Meteorite impacts on Mars reveal new information about the planet’s crust

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Data from two meteorite impacts on Mars recorded by NASA’s InSight spacecraft provides new insights into the structure of the Martian crust.

NASA’s InSight mission collected data on two meteorite impacts on Mars that shed new light on the composition of the Martian crust. In the past, scientists had seen many earthquakes whose waves propagated inside the planet from the epicenter of the earthquake.

Since then, they had been anticipating a circumstance that would also result in waves propagating across the surface of the planet. The moment had arrived on December 24, 2021, when a meteorite struck Mars at a distance of about 3,500 kilometers from InSight, creating a crater over 100 meters in diameter and the desired surface waves.

A meteorite impact that occurred at a distance of less than 7,500 kilometers from InSight was also determined by researchers to be the cause of a second shock. Dr. Brigitte Knapmeyer-Endrun and Sebastian Carrasco from the Institute of Geology and Meteorology of the University of Cologne participated in the evaluation of the information provided by these two incidents. Science has now published the results.

Researchers like surface waves because they reveal details about the composition of the Martian crust. The Martian core, mantle and crust have already been revealed by body waves generated during earthquakes and traveling inside the planet. Although data was only collected for one location on the planet, the crust should have the highest degree of heterogeneity, similar to Earth.

According to Dr. Doyeon Kim, lead author of the study and assistant professor at ETH Zurich’s Institute of Geophysics, “Until now, our knowledge of the Martian crust has been based on a single point measurement beneath the lander. Insight.”

The geophysicist was shocked by the conclusion of the surface wave analysis that the Martian crust had, on average, a fairly homogeneous structure and high density between impact points and InSight’s seismometer. On the other hand, scientists had previously found three layers of crust and assessed a lower density just below the lander. The near-surface layer, about 10 km thick under InSight and characterized by low seismic velocities and low density, was not present in the new data, which is remarkable.

This is the first time researchers have been able to accurately verify that seismic data obtained by InSight came from distant impacts because the impacts generated very distinct craters that can be seen in photographs taken from orbit. The quick series of photos from orbit also helped establish useful temporal boundaries on when the craters were produced. This corresponds exactly to the times when the seismic waves were captured.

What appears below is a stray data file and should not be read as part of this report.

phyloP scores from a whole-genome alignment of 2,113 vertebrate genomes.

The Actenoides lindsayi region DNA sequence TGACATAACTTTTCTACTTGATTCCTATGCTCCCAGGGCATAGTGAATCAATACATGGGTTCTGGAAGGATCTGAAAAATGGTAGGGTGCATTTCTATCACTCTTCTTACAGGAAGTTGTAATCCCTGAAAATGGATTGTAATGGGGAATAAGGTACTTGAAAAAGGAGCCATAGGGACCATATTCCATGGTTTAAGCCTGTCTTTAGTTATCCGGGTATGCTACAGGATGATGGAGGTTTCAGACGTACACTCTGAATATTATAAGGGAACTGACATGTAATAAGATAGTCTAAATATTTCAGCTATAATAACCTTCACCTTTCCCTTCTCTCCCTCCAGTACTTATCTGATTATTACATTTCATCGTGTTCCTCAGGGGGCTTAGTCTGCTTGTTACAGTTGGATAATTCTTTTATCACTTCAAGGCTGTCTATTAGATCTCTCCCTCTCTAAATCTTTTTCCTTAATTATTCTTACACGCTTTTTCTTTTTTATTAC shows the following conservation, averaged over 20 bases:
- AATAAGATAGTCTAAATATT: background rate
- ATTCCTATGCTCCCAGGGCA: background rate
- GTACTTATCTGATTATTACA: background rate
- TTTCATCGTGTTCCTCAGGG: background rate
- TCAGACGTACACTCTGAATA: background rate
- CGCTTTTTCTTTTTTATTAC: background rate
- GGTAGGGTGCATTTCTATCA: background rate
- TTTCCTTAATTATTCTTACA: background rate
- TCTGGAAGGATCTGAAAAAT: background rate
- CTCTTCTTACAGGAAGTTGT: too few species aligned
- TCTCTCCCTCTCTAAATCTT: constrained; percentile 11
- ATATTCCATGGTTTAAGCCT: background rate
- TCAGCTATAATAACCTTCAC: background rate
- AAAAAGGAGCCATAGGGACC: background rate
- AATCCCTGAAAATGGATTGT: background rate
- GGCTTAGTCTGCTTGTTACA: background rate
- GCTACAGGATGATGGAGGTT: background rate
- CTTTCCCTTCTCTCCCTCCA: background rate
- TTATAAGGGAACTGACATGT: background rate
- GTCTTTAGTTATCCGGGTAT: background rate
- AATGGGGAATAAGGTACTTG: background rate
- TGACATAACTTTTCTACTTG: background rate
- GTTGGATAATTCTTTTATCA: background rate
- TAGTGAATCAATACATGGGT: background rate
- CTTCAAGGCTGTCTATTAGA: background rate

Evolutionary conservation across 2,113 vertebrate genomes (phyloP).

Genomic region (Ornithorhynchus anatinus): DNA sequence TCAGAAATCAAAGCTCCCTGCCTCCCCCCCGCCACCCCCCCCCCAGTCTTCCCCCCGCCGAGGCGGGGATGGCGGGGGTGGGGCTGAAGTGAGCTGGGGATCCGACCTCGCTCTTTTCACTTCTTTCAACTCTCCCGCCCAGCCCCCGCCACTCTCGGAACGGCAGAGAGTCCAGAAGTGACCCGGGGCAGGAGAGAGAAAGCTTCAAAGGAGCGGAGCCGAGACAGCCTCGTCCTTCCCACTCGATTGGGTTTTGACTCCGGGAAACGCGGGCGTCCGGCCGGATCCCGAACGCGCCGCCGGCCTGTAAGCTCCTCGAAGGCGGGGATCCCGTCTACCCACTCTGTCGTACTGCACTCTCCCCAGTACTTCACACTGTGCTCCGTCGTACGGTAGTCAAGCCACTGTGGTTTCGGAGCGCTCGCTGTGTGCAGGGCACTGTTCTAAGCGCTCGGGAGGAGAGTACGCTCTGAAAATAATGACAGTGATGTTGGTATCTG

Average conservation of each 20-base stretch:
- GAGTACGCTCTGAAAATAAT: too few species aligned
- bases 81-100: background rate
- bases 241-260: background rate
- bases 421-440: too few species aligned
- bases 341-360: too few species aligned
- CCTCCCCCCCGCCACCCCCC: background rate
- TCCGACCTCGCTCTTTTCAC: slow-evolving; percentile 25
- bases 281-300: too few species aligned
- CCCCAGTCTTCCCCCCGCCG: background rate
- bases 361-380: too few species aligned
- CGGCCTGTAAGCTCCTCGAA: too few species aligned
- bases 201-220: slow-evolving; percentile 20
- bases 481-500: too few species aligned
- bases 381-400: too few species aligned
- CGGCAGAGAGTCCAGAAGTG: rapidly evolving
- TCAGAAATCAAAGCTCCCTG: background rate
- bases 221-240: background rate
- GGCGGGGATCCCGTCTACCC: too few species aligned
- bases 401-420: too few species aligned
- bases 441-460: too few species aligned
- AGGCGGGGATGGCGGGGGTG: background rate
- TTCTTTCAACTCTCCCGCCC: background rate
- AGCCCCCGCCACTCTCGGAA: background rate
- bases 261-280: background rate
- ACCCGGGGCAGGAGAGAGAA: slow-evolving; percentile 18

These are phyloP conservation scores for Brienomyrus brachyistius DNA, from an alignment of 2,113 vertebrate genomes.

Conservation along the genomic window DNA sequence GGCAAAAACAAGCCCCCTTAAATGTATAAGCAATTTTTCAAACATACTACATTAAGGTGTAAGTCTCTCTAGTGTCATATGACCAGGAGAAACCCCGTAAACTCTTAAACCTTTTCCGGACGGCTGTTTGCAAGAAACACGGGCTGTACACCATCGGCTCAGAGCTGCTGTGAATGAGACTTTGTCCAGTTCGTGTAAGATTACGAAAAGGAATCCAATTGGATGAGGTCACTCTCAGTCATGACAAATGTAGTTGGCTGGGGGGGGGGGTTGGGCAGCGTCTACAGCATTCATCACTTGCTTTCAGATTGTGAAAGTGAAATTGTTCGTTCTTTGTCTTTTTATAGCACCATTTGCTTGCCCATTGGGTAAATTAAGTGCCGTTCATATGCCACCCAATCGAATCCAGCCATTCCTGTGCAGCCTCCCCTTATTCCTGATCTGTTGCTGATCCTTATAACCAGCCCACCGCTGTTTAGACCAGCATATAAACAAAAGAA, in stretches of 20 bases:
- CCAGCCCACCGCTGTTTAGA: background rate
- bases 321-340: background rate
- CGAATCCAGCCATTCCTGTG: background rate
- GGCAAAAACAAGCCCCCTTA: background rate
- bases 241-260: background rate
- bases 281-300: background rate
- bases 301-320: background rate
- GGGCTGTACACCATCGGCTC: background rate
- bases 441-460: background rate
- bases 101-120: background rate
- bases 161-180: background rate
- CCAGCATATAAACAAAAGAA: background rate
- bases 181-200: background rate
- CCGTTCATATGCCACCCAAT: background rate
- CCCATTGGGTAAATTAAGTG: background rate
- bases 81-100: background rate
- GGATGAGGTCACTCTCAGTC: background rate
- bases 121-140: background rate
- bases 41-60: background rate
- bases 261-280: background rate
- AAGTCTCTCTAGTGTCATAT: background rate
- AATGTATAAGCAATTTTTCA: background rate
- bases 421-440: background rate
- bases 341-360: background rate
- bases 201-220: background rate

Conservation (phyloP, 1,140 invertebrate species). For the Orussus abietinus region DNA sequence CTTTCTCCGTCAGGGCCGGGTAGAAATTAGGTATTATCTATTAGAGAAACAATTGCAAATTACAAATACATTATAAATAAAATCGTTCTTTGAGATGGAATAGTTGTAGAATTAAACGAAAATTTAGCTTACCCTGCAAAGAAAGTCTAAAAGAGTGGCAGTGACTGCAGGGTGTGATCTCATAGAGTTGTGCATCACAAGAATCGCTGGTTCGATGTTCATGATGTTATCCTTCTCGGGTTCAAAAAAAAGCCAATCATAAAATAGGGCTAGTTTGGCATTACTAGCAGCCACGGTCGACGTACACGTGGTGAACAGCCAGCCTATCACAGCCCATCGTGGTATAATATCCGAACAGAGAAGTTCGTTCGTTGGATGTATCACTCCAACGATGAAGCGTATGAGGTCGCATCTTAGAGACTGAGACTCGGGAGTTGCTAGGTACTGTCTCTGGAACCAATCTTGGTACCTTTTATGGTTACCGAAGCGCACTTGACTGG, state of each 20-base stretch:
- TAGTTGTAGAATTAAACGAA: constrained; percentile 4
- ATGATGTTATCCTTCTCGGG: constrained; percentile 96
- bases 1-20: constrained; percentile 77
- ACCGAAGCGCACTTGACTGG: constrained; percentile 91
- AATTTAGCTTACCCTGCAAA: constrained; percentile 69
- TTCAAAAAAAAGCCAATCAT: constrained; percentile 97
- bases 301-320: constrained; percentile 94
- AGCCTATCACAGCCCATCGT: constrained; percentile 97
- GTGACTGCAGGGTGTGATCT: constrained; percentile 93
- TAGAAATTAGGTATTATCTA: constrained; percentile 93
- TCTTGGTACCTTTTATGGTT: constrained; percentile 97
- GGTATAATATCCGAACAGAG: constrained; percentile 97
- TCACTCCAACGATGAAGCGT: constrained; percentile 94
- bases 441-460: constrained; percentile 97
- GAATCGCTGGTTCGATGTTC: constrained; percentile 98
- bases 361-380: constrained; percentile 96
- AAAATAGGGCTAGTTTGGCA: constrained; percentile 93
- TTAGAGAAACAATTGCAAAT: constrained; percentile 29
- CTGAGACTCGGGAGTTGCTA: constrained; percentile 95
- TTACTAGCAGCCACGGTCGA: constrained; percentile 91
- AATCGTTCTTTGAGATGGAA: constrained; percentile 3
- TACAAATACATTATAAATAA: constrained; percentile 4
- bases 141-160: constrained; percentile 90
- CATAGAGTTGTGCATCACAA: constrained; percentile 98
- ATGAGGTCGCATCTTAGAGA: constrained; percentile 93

For the first time, seismic and photographic techniques were used in this investigation to record impacts that did not occur on Earth. This may explain the absence of surface waves so far, as meteorite impacts take place on the surface of the planet. It is possible that deeper seismic wave sources like the Marsquakes did not actually produce these waves. Researchers will be better able to recognize and categorize meteorite impacts in data obtained by InSight and use them for models if they are aware that specific seismic events are impacts.

“The new findings are so exciting because a planet’s crust provides important clues to the formation and evolution of the celestial body. It is the result of early dynamic processes in the mantle and later magmatic processes,” said explained Dr. Brigitte Knapmeyer-Endrun. , it can provide information about conditions billions of years ago and the history of impacts, which were particularly common in the early days of Mars.”

The frequency of surface waves determines the speed at which they propagate. Since low frequencies are sensitive to deeper depths, measuring the variation in velocity over different frequencies in seismic data allows scientists to infer how velocity changes with depth. Since the seismic velocity also depends on the elastic properties of the material through which the waves pass, this can be used to determine the average rock density. This allowed scientists to identify the structure of the crust between 5 and 30 kilometers below the surface of the planet.

The team was trying to figure out why the average speed of the observed surface waves was so much higher than they would have predicted based on an earlier spot measurement taken under the InSight lander. Is this due to a variation in the composition of the surface rock or to another mechanism? The pathways between the two meteorite impacts and the measurement location cross one of the largest volcanic areas in the northern hemisphere of Mars, and volcanic rocks often have higher seismic velocities.

The development of surface lava or the closure of porous spaces due to heating caused by volcanic processes are two examples of the many mechanisms that can accelerate seismic waves. The crust beneath InSight’s landing site, on the other hand, may have taken on its distinctive structure as a result of material being ejected during a large asteroid impact more than three billion years ago. years, according to the study.

If so, the lander’s foundation likely isn’t an accurate representation of the overall structure of Mars’ crust, Kim said.

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